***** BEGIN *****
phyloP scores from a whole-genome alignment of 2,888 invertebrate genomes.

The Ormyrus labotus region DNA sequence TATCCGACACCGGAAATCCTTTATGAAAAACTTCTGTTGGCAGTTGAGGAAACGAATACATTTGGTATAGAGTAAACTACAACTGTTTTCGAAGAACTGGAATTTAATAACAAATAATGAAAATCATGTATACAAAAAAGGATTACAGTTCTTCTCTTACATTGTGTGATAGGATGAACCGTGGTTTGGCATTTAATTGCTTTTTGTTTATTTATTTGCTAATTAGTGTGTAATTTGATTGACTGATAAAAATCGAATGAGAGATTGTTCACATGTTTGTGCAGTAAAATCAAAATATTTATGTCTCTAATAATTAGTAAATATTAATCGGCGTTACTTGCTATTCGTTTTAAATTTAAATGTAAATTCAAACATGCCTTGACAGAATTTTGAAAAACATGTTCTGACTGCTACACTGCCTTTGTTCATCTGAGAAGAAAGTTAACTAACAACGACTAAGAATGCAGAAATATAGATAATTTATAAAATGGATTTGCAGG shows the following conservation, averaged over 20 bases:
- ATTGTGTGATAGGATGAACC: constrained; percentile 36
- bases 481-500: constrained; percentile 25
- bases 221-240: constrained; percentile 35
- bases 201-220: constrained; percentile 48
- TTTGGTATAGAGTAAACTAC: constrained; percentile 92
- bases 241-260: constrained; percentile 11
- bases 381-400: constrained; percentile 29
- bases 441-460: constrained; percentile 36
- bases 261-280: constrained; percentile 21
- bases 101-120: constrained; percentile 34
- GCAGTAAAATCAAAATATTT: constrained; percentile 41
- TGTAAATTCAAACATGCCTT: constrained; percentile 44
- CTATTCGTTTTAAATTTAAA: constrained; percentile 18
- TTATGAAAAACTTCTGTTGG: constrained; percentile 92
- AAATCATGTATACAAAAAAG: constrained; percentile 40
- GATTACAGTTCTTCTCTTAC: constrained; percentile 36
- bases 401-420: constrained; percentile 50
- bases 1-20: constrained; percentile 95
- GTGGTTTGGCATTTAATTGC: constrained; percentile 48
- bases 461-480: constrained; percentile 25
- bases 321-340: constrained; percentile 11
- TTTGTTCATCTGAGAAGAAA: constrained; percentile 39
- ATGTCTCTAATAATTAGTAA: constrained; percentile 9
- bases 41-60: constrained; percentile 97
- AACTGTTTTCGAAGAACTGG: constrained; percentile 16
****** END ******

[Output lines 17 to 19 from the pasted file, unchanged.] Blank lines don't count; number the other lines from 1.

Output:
- AAATCATGTATACAAAAAAG: constrained; percentile 40
- GATTACAGTTCTTCTCTTAC: constrained; percentile 36
- bases 401-420: constrained; percentile 50